A haiku is a brief Japanese form that has been adapted into English in various ways. Its usual definition is that it is a three-line poem, consisting of seventeen syllables split 5 - 7 - 5. Other criteria (such as a 'zen mood', a reference to a season, or the poem being divided by a word that implies some form of cutting) may be demanded, and may even replace the strict syllable count. John Stallworthy considers Ezra Pound's 'In a Station of the Metro' a haiku, as, although it has only two lines and considerably more than 17 syllables, it has the brief and direct presentation of an image that many haiku have.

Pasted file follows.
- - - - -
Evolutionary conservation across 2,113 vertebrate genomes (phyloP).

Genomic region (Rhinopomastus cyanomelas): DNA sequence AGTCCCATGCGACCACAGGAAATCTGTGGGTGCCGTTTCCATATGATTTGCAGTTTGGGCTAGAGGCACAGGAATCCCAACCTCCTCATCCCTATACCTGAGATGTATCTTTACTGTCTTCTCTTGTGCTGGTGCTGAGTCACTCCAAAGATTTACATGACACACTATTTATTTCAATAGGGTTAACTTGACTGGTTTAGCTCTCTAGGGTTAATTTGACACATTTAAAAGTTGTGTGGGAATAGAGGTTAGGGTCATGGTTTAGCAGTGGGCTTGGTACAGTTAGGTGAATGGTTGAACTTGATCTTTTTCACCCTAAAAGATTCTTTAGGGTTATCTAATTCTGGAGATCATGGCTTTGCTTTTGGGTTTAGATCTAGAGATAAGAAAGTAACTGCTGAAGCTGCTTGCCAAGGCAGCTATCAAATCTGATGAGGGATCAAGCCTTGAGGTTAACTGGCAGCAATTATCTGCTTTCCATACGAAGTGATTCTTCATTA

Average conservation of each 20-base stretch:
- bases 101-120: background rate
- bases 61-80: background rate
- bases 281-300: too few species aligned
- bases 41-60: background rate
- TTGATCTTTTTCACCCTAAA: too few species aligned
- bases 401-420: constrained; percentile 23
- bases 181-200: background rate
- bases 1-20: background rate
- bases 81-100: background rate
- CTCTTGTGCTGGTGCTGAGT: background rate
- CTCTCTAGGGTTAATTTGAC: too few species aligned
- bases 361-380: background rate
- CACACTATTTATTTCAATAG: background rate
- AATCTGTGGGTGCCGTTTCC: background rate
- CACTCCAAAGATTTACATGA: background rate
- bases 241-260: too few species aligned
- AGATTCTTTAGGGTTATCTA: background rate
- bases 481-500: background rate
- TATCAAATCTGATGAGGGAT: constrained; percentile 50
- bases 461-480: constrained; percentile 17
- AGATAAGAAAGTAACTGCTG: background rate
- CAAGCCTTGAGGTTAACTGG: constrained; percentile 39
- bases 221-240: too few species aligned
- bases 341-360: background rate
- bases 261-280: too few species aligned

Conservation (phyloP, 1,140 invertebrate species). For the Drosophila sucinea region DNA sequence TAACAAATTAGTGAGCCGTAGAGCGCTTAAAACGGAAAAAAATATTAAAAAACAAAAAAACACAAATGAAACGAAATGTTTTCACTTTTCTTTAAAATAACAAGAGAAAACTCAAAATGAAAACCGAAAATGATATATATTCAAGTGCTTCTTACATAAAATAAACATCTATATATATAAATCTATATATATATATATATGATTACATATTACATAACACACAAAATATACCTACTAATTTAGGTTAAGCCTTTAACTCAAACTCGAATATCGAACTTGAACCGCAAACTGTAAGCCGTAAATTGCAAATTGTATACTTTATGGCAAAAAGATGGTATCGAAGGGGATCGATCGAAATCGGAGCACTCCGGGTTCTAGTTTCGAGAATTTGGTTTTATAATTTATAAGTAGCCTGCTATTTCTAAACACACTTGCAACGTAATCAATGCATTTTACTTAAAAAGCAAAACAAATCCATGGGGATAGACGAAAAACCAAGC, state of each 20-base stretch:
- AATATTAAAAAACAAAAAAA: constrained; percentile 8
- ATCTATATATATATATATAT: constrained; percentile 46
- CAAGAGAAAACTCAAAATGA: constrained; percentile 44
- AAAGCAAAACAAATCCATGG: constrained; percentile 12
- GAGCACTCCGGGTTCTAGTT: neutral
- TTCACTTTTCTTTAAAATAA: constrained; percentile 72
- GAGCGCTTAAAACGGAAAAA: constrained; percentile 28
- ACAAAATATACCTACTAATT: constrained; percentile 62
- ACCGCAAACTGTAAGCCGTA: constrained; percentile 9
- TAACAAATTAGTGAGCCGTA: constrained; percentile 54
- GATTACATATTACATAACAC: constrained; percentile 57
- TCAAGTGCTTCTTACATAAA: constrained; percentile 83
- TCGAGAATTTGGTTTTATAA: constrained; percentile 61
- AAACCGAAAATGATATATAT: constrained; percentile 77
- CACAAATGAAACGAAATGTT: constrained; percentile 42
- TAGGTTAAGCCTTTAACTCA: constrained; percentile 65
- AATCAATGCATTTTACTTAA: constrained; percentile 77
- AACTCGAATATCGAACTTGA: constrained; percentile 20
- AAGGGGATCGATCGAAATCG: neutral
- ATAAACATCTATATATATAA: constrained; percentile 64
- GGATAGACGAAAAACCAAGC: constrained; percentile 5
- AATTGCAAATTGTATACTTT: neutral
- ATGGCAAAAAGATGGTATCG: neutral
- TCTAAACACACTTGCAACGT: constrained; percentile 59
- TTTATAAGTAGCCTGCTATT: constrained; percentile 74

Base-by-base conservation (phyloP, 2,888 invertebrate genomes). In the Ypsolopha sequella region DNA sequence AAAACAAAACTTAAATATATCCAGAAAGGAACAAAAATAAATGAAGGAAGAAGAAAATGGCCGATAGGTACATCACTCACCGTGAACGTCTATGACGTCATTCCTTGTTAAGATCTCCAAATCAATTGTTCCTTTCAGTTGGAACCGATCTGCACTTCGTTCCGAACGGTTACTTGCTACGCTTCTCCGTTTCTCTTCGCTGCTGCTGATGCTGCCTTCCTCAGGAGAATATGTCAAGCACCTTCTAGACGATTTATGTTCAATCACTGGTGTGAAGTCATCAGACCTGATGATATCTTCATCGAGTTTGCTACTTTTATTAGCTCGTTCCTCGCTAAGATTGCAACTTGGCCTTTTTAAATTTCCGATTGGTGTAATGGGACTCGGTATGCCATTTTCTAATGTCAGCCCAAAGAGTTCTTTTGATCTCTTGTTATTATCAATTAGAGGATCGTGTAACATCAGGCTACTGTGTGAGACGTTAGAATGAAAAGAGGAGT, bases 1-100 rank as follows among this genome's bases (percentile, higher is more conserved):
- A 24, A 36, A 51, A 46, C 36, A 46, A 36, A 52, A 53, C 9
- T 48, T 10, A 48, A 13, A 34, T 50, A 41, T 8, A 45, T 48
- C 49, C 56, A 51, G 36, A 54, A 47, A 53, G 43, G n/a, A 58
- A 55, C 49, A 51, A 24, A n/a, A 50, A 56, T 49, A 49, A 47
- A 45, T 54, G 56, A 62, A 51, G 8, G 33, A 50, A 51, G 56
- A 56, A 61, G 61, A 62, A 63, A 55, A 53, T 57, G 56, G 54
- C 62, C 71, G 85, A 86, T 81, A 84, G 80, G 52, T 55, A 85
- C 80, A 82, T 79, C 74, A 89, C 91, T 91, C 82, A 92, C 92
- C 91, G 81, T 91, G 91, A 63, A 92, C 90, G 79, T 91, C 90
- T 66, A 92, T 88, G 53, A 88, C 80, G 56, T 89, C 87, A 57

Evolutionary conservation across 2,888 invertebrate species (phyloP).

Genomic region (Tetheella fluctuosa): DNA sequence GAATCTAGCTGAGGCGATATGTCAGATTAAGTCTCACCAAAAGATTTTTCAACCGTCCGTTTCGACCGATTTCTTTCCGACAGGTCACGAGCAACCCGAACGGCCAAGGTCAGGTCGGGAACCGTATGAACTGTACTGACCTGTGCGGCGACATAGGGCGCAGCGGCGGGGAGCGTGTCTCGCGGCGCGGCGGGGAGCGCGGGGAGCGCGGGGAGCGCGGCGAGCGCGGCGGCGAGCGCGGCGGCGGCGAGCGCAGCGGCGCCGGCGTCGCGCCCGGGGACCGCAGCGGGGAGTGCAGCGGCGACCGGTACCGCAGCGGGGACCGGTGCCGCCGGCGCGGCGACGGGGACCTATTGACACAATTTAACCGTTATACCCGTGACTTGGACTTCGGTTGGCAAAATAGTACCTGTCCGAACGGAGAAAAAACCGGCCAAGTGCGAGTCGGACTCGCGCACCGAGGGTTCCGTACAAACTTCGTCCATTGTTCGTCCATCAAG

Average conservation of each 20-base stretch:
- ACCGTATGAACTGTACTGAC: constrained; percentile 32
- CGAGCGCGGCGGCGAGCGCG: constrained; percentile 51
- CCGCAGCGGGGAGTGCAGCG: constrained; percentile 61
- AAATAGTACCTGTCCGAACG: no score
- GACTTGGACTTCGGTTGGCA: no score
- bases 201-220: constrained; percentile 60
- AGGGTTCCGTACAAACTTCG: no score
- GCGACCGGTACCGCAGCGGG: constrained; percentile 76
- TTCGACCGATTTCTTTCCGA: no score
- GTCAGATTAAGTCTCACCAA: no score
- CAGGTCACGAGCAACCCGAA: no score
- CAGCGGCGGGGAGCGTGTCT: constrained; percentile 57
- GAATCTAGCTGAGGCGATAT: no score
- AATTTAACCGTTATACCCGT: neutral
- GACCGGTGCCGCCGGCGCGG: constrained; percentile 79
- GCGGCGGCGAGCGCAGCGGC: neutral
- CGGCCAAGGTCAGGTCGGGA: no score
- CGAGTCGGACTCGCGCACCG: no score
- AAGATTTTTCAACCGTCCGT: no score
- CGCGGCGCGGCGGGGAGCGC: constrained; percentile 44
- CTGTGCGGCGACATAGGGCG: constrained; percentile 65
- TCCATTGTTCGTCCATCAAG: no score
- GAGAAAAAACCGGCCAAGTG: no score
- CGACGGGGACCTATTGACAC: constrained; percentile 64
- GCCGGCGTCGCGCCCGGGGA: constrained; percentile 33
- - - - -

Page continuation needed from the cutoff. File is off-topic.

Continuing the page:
Peter Goldsworthy's 'Razor' is arguably a haiku, despite its syllables breaking 5-6-6; it has the direct presentation of an image in seventeen syllables and three lines, with a light caesura. 'Strugnell's Haiku', a comic take on the form by Wendy Cope, sets up the humour by "combin[ing] the feeling of Japanese Haiku with the banality of poor old Strugnell"; it's worth noticing that the syllable count, the reference to a season, and (in two out of three cases) a caesura to cut the haiku in two are present. 'Strugnell' may not have any profound insights, but he knows his formal rules.